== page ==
In 2008, Roosevelt received a one-year probationary accreditation. The next year saw massive change: a three-year accreditation, RHS had a new Principal, Dr. Sofia Freire, and the Roosevelt community had just voted to join former Mayor Antonio Villaraigosa’s Partnership for Los Angeles Schools (PLAS), a turnaround organization with an annual budget of $10 million. For the non-Angelinos, here is what PLAS had to say about itself in 2001: “The Partnership for Los Angeles Schools is a unique collaboration between the City of Los Angeles and the Los Angeles Unified School District to turnaround LA’s lowest performing schools and to create a model for doing so district wide. Today it is one of the largest public school turnaround projects in the nation, serving nearly 20,000 students across 15 schools in some of the city’s poorest communities.” To accomplish this, PLAS has an annual budget of over $10,000,000. PLAS would come on board with the understanding that the partnership with the, err, Partnership, would last five years and would be up for a re-vote.
That re-vote never happened.
PLAS announced that, after reviewing the results of school reform efforts in other areas, it was decided that the small school model had very promising results and that Roosevelt be restructured from 12 Small Learning Communities (SLCs) on three tracks (4 SLCs per track) to 7 Design Teams following the same traditional school calendar, then transition to small schools.
During the 2009-2010 school year, Roosevelt remained a comprehensive high school with one principal, but the structure shifted to the 7 Design Teams. During the year, these groups of teachers began to make plans for the following year, where they were to become autonomous small schools with their own principals. Dr. Freire had made the adjustment from working with the LAUSD Local District 5 to working more closely with the Partnership’s leadership. At the same time, reconstitution, later called restructuring was taking place at Fremont High School, with the goal of increasing student achievement by getting rid of over 50 of the current staff and restructuring the master schedule with an eye on a $6 million School Improvement Grant. School reform was in the air.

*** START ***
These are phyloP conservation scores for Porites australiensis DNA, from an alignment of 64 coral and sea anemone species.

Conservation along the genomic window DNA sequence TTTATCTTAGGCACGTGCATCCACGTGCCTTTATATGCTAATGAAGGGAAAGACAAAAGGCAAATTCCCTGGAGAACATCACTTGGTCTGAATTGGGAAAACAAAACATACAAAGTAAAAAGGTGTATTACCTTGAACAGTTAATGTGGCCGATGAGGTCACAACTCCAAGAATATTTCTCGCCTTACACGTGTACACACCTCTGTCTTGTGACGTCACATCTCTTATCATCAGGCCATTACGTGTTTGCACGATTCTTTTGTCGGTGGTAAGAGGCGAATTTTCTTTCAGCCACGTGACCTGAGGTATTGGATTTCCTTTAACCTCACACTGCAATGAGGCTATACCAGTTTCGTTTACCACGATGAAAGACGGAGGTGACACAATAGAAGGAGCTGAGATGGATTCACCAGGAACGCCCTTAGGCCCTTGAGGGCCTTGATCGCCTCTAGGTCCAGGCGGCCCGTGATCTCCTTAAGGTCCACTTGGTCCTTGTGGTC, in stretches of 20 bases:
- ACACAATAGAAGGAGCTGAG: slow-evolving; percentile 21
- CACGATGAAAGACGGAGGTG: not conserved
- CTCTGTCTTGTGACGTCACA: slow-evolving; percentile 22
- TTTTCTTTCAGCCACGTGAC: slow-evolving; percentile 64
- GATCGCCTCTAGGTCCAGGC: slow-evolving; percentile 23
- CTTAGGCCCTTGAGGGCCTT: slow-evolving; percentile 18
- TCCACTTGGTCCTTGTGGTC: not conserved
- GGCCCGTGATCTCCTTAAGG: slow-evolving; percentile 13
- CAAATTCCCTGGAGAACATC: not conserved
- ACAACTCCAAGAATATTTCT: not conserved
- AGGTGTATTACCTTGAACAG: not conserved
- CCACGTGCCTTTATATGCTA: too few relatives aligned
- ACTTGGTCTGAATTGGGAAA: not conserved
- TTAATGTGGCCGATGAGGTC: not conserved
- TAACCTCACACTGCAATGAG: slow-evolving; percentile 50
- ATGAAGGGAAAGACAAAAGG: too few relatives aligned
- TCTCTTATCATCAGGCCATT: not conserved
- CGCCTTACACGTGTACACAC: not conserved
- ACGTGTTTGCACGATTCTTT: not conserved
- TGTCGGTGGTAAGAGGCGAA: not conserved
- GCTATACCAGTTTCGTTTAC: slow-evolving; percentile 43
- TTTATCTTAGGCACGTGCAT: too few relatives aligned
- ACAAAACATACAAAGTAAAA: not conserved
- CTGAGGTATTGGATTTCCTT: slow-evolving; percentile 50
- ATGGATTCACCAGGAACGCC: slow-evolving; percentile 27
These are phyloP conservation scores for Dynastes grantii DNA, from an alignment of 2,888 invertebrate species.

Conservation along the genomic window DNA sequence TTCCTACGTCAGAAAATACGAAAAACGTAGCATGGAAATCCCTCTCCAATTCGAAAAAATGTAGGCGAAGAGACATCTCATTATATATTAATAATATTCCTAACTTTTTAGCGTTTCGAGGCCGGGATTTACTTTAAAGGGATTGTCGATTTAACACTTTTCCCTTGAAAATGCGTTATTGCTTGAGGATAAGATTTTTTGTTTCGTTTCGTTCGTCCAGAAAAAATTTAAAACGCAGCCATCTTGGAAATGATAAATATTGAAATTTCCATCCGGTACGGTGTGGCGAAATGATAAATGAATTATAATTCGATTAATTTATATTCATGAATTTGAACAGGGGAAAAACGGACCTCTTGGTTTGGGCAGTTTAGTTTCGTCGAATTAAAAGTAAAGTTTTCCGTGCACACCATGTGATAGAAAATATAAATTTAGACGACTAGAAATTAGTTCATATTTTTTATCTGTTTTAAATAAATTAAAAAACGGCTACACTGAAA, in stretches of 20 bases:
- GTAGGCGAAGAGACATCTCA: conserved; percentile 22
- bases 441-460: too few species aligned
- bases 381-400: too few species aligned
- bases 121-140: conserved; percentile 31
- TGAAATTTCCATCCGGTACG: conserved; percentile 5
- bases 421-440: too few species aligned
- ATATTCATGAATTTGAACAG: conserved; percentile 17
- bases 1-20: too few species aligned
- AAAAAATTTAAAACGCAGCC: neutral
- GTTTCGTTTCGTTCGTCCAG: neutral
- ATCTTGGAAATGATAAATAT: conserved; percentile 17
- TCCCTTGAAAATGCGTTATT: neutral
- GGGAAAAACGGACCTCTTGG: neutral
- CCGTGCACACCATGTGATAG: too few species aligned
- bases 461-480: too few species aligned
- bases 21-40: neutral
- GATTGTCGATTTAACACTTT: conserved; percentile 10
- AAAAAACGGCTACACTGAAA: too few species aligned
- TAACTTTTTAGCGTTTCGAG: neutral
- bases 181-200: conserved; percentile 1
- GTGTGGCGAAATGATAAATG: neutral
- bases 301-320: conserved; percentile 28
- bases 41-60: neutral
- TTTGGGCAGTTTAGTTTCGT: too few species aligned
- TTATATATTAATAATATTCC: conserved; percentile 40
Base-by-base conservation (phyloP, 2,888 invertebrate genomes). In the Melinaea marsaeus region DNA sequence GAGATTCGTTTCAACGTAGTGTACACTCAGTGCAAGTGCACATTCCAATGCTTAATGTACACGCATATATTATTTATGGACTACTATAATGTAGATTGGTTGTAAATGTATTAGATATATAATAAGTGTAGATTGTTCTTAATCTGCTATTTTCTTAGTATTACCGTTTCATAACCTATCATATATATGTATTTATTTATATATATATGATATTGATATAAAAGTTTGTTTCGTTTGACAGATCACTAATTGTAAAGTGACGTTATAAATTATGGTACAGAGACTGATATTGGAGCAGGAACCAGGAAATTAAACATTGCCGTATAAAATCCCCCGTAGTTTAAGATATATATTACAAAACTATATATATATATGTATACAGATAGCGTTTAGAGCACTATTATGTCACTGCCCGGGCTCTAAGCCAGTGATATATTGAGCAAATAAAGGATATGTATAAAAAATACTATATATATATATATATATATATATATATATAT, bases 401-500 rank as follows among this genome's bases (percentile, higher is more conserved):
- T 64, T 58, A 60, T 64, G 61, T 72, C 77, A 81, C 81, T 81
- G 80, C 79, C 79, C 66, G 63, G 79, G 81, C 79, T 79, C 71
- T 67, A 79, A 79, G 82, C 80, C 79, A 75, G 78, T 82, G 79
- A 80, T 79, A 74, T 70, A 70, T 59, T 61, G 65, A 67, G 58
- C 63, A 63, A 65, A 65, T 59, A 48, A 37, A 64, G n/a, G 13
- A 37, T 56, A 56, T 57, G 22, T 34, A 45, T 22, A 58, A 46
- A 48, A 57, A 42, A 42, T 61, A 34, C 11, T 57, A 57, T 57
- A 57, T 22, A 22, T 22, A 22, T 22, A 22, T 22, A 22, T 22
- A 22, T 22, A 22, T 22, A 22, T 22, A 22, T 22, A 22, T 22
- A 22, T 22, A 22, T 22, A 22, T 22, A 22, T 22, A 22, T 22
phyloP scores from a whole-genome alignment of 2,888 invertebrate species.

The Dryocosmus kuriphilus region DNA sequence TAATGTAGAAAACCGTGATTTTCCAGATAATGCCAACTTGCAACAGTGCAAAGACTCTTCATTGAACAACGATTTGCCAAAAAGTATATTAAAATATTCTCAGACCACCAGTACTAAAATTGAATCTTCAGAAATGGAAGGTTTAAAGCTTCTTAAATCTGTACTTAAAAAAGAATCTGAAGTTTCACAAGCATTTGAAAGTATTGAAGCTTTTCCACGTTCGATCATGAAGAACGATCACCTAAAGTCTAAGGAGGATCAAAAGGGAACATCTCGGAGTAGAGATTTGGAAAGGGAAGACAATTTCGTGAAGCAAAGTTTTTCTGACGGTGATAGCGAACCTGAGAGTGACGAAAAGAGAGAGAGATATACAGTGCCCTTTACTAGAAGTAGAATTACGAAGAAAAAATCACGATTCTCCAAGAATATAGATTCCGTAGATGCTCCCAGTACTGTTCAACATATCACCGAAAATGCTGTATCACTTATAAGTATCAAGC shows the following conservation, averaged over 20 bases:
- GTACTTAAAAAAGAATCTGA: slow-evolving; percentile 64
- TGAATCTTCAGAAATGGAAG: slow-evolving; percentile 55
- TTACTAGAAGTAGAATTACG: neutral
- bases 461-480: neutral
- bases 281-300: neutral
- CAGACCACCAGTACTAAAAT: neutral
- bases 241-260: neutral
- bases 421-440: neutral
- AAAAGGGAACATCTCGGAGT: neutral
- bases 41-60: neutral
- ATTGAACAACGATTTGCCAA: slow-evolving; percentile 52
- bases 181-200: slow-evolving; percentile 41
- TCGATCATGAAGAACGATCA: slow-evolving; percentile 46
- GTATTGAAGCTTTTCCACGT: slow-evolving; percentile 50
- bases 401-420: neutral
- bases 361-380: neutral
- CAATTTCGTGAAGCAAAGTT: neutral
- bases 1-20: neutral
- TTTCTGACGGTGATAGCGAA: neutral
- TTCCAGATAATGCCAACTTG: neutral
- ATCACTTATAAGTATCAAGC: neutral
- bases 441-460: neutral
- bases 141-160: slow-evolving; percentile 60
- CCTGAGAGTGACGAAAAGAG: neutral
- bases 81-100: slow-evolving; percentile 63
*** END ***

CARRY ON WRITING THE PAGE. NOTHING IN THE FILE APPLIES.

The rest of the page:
The Small School era began in 2010-11, with seven Small Schools, headed by seven principals, but they were not true principals in the sense of their pay rates nor authority. At least once per week, they would leave the campus for a meeting, leaving one lone AP in command of a campus which included HARTS (the Humanitas Arts School), STEM (Science, Technology, Engineering and Math),
the School of Communications, New Media and Technology (CNMT, which retained the original Roosevelt CDS code), AMAHS, Law & Government (L&G), and the Math Science & Technology Magnet Academy (located on the RHS site) and the off-campus Academy of Environmental and Social Policy (ESP).
It was a lot for one person to handle, considering there were no other administrators anyplace on the campus. It was also a fairly controversial move, not sitting well with many students, staff, parents and alumni. At the 2011 graduation ceremony in the Shrine Auditorium, Dr. Freire bid RHS farewell and took a position with PLAS, retaining her principal’s office. We’d now had our first graduation as seven separate schools, presided over by the seven principals. But they still weren’t principals, according to pay rate or tenure.